Traditionally Motor Museums have very static displays. From Somerset Tourist Guide website

Along the theme of presenting objects, Jenifer Clark presented on the very interesting difficulties faced by transport or motor museums. Traditionally motor museums have tended to act as a temples of worship to the aesthetics of the motor vehicle, often visited by enthusiasts, often not those looking for a social history, and consequently displays can be very static with a very whiggish interpretation. Clark argued that the silent voices for these museums were those killed or injured in car accidents, and asked the question of how can victims be acknowledged or represented in display.

Following the varied and often emotional topics of the two days I left feeling pretty tired, but excited about the amazing work being done by museums around the world in presenting and including people in history, whether they be historical or contemporary. Furthermore I felt confident of the worthwhile contribution academics are making to how we view museums, their exhibitions and the wider social context. I’ve only discussed a few of the papers discussed, but here is a link to a list of all the papers given to give you an idea of the sheer range of speakers and topics (opens PDF): http://www.nmm.ac.uk/upload/pdf/Peopling_Past_Programme.pdf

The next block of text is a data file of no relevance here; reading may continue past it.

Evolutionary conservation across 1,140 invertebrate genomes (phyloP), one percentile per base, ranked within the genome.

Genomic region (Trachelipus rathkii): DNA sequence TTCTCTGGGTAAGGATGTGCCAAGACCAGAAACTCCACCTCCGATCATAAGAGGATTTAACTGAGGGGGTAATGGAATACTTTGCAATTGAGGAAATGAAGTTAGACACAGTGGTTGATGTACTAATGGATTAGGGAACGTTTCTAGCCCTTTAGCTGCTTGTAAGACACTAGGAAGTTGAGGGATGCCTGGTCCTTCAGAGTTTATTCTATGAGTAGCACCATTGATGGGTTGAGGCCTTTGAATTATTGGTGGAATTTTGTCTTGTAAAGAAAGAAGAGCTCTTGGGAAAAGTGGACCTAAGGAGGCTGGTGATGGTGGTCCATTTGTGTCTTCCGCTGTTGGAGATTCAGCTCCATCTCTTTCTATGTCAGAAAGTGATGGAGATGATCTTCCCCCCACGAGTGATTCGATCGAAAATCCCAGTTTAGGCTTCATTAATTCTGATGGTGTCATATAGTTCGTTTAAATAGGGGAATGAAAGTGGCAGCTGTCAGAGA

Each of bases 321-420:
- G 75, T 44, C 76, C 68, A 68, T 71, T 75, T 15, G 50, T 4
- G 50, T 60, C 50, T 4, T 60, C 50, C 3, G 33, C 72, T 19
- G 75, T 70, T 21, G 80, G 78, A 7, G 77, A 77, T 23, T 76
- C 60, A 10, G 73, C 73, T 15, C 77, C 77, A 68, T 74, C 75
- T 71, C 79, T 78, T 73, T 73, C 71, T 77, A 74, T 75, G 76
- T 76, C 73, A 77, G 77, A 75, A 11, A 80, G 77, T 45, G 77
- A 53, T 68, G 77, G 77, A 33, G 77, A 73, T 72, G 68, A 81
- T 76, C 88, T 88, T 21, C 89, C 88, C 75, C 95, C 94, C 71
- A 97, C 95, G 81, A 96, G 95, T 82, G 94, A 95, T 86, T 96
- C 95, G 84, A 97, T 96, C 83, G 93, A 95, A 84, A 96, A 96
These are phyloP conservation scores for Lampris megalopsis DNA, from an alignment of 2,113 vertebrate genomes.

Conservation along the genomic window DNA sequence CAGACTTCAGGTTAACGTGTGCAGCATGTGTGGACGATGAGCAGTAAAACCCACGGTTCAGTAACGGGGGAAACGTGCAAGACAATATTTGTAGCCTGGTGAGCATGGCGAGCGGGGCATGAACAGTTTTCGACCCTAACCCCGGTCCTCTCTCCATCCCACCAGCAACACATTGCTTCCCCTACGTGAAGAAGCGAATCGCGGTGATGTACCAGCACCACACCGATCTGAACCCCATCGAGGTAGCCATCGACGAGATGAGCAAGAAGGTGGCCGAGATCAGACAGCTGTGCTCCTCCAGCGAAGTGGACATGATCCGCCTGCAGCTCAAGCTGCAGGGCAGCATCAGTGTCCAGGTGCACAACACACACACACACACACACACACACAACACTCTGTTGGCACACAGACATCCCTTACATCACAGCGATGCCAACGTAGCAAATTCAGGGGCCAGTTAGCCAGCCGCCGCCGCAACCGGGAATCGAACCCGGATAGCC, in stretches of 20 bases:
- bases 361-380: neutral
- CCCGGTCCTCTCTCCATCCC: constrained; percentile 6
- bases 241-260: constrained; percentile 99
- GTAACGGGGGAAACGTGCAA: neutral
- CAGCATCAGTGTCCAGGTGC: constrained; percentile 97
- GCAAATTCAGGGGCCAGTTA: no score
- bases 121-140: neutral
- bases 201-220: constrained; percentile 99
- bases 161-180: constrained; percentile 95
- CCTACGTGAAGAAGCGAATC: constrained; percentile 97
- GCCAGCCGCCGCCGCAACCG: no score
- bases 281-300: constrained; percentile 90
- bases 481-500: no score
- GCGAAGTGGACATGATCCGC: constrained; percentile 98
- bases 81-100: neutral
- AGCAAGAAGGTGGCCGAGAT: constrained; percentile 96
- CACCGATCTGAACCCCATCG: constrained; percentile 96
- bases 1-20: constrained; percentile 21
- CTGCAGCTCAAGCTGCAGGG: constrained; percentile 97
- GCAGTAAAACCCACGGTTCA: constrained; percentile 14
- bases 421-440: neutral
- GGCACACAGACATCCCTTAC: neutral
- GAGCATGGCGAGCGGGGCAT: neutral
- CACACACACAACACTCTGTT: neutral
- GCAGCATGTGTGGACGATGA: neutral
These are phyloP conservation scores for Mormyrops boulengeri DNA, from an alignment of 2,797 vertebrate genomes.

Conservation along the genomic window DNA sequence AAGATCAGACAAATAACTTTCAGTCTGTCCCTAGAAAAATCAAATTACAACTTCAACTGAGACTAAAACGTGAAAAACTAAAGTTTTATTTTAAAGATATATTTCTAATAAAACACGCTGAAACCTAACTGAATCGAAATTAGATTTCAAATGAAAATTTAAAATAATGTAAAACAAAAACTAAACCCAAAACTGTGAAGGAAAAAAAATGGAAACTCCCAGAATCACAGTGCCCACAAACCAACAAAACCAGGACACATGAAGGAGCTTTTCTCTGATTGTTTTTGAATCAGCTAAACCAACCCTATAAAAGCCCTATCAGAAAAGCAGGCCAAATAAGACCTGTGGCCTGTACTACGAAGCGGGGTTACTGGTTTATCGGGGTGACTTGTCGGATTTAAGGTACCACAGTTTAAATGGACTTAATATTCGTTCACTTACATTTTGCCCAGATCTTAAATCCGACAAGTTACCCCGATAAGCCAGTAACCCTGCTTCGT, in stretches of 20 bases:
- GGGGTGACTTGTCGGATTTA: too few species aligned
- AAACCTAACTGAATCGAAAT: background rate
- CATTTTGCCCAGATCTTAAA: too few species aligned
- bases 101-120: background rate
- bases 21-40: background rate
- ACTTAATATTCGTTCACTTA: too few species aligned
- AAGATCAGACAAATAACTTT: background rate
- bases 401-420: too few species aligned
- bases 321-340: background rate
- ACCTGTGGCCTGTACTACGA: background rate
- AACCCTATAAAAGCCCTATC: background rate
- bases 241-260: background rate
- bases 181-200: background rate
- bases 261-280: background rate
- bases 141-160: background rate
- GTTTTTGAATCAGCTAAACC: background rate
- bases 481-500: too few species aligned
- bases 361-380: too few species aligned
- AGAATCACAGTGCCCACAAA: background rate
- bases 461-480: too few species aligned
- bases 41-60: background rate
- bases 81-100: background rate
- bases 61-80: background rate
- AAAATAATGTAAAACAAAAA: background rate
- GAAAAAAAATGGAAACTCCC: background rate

Finally leaves me to thank the National Maritime Museum for a really great and thought-provoking two days.

Discovering Jeremy Bentham: Bentham in the Community Event

Transcribe Bentham Project

Last night I went a long to the first event in the ‘Bentham in the Community’ series of events being hosted by the Transcribe Bentham project. This event acted as an introduction to Jeremy Bentham and his ideas, as well as a bit of context of the ideas circulating at the time and also some context for the Transcribe Bentham project itself.

The three speakers were Professor Philip Schofield, Director of the Bentham Project, Lucy Inglis, author of ‘Georgian London‘ blog and soon to be published author, and Mike Paterson, Director of the London Historian‘s group.

A Young Bentham in 1790

I have to admit I didn’t know very much about Bentham before this talk. I had previously come across him when looking into Nineteenth Century Radicalism, Bentham did have correspondence with Daniel O’Connell, the Irish Reformer, but as he died in 1832 he did not have much to do with the Chartists, whose first National Petition was presented to parliament in 1839.